On February 19, as they were achieving a policy reversal by re-tightening the County’s Pay to Play ordinance passed just last Spring, several Freeholders promised additional action on this anti-corruption issue. As they did so, several Freeholders acknowledged that no matter what the County does, it will be unable itself to stop the “wheeling” into and around county prohibitions and thus the risk of the potentially corrupting role of large un- or under-regulated political contributions by current and aspiring public contractors remains. To overcome these loopholes and gaps inherent in New Jersey having 241 state, county and municipal P to P laws, the Freeholders, citing the lineage of their own law, said they would soon petition the state to pass a strong law that would achieve better protection by standardizing and pre-empting the polyglot of laws in these lower-level jurisdictions. The next action would come In two weeks, the Chair predicted.
Rarely does a law-making body beat its own projected timeline for legislative action – but 13 days later on Tuesday, March 4, the Freeholders passed not one but two P to P resolutions, each of which appealed for new state action. As noted, that first Resolution, 187-14, represented a joint call by a united Freeholder Board joined by the County Executive for passage of this new state pre-emptive legislation. In order for each Freeholder to discuss their reasons, the resolution was labeled a non-consent resolution. But all seven Freeholders, including John Felice (the one “no” vote on the 2/19 county measure) agreed and County Administrator Ed Trawinski again indicated the County Executive’s concurrence and active support.
It was the second measure – Resolution 188-14 – that came somewhat as a surprise. Written and offered by Freeholder DeNicola and seconded by Freeholder Tedesco, this resolution strongly urges state action to fix the underfunded and thus hamstrung Election Law Enforcement Commission (ELEC), the state agency currently charged with enforcing a full-range of election laws and the entity on which current laws at every level depend upon for assuring election transparency and compliance. The impaired condition of this agency — and specifically its archaic and faltering computer system — had been identified as a major problem not only by Senator Weinberg but by each of the 4 other county officials participating in the Bergen Grassroots 2/17 workshop (see earlier story).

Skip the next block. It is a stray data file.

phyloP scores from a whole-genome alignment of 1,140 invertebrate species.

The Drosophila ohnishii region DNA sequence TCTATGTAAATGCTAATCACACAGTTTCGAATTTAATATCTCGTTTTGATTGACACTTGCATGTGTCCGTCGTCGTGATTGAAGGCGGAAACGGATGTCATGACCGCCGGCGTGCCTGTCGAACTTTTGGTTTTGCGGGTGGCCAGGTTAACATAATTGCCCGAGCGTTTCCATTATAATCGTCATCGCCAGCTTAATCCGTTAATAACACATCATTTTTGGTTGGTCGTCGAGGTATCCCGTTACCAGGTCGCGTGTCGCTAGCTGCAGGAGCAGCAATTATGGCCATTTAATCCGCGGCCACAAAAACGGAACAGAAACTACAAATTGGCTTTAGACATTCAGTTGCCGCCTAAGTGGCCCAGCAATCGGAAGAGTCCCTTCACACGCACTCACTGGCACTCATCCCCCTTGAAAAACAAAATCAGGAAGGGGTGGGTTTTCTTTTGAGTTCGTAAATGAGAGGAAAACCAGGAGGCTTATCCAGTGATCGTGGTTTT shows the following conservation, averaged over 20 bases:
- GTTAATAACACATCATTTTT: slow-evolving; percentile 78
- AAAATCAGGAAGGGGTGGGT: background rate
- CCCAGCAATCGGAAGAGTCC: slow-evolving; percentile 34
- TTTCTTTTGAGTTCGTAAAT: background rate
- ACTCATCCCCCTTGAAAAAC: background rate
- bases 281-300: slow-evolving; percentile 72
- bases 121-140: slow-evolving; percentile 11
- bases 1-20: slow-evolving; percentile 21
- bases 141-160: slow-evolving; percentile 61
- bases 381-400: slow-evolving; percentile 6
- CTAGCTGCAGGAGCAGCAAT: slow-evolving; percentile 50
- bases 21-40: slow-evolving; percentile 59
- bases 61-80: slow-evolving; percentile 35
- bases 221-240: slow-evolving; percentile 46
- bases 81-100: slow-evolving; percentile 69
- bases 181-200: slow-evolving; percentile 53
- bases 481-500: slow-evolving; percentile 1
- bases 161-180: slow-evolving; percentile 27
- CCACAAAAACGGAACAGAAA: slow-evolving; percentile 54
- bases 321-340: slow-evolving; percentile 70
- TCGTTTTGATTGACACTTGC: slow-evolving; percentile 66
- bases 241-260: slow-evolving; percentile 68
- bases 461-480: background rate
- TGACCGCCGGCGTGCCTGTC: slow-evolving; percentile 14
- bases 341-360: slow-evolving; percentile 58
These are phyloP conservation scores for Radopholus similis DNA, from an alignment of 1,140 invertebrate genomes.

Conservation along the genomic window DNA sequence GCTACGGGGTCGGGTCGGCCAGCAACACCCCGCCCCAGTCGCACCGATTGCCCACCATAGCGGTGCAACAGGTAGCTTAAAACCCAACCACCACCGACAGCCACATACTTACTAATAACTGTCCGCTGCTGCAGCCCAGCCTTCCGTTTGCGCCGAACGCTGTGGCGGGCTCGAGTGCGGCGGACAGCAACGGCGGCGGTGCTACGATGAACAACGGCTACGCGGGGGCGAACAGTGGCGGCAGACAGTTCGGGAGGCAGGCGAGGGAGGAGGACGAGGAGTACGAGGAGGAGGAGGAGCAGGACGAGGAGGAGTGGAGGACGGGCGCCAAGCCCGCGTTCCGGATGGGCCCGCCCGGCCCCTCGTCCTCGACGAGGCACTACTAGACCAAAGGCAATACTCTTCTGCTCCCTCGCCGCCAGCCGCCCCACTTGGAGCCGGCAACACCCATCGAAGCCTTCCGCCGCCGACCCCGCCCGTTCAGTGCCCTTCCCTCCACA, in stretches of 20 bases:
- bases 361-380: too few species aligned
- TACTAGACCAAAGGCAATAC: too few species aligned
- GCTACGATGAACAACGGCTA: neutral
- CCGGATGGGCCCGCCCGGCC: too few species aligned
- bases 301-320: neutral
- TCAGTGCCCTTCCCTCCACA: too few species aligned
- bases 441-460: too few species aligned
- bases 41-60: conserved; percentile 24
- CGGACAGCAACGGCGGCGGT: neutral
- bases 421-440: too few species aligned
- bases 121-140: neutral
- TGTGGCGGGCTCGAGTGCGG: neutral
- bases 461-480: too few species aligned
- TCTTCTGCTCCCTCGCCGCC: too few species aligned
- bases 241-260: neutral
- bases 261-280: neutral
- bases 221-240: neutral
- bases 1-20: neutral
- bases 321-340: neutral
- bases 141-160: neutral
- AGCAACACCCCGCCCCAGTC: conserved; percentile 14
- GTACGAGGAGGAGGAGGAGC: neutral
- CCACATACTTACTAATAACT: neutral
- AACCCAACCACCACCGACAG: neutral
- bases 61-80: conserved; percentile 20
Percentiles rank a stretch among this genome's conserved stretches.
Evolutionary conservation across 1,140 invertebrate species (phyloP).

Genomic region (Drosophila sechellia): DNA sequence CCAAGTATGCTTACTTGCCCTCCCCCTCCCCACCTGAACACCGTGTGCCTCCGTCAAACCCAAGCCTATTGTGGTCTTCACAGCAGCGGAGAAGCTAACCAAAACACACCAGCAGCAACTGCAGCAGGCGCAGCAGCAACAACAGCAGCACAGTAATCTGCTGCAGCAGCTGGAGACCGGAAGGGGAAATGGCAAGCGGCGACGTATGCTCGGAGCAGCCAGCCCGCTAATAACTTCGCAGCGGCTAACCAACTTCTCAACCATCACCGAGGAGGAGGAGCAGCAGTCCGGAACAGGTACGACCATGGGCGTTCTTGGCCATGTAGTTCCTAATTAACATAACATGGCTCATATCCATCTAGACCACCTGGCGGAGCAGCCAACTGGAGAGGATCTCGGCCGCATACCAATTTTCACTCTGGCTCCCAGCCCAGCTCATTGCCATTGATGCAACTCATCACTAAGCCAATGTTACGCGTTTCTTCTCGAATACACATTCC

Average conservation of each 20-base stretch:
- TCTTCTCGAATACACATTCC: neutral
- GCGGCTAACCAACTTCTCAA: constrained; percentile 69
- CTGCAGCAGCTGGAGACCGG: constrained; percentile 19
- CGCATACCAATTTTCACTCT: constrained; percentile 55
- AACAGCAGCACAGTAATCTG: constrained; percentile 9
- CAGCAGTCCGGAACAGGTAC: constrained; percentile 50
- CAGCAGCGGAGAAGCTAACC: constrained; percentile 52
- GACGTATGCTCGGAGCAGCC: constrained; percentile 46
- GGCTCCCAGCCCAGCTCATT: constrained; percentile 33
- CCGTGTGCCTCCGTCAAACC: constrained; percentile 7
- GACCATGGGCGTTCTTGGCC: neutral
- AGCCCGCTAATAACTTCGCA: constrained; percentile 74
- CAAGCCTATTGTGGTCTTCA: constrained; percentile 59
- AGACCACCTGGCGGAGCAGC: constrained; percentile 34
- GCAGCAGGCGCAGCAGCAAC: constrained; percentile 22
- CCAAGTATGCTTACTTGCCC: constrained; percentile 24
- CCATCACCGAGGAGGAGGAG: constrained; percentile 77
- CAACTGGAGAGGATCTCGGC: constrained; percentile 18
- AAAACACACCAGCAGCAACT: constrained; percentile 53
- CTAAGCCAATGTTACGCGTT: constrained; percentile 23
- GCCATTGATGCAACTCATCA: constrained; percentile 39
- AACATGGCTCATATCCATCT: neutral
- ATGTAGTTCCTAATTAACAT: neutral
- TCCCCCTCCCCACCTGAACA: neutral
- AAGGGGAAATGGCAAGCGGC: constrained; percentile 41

Discussion of this second measure indicated very strong Freeholder concern about the potential for abuse resulting from financial neglect of ELEC as an institution. The unanimous and intense concern is reflected in the Resolution’s urgency, addressed to both the legislature and the Governor, that these state officials find an early fix. Three Freeholders, DeNicola, Zur and Ganz, specifically indicated appreciation to Bergen Grassroots for hosting the 2/17 Pay-to-Play workshop meeting at which this issue was identified and several thanked Senator Weinberg for initiating and informing the discussion.
CLICK HERE to find quotations from several Freeholders and the Bergen Grassroots President about this second resolution, and the two resolutions themselves.